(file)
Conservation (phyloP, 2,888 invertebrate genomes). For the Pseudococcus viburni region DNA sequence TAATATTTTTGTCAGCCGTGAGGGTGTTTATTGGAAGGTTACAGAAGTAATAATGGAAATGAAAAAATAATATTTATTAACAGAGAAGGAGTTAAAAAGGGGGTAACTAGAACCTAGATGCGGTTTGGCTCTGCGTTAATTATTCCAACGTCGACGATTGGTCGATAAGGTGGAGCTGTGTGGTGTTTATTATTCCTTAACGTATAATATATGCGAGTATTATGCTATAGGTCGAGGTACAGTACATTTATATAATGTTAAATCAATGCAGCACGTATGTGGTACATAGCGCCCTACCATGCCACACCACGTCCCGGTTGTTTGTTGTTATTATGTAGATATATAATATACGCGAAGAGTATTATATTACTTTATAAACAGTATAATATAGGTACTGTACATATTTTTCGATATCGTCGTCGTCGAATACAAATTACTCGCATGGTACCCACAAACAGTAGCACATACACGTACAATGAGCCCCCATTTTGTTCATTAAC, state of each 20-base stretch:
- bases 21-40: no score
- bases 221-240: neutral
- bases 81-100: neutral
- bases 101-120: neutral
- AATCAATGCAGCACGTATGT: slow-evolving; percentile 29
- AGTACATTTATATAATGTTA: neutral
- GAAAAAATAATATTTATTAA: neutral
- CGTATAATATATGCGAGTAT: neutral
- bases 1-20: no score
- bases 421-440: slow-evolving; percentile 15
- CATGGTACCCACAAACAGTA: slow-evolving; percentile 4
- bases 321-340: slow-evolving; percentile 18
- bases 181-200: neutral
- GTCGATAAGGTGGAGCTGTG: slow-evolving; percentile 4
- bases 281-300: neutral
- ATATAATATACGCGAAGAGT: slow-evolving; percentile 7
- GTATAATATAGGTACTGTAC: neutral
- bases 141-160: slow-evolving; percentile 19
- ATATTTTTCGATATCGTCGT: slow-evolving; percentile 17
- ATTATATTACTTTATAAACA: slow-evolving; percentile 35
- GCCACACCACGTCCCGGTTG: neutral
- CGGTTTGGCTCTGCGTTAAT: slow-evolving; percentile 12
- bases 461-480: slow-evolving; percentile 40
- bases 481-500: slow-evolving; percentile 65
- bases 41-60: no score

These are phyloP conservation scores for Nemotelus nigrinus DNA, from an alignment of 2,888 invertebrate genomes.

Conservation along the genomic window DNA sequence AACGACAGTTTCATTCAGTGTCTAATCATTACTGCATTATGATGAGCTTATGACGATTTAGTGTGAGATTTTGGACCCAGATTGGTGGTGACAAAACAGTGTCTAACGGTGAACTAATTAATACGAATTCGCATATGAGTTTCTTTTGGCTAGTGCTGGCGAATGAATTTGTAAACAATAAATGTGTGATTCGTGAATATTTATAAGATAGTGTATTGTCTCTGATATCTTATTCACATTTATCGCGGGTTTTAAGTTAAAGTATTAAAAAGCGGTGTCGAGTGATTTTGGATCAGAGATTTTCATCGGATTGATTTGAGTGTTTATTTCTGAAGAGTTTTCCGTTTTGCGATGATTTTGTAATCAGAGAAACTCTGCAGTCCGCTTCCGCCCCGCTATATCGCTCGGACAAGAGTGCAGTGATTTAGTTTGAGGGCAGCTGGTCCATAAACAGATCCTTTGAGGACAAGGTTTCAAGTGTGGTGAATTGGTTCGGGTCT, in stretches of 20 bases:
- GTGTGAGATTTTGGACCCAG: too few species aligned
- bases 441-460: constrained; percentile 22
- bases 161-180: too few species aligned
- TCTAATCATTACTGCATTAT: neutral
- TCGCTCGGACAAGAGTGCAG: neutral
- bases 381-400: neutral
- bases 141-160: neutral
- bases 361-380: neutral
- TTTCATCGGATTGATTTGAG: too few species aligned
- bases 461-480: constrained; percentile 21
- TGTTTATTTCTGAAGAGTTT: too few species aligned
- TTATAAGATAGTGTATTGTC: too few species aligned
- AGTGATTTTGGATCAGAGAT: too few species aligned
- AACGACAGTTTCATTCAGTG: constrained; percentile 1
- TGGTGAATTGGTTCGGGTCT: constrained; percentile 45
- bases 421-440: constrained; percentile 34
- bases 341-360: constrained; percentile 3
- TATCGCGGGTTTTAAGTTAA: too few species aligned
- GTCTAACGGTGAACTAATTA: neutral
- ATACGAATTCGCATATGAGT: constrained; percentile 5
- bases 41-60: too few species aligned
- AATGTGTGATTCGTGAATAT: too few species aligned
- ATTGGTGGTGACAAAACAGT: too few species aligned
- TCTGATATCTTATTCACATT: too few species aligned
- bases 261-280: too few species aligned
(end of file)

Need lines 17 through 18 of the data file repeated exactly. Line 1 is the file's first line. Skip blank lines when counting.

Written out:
- ATATAATATACGCGAAGAGT: slow-evolving; percentile 7
- GTATAATATAGGTACTGTAC: neutral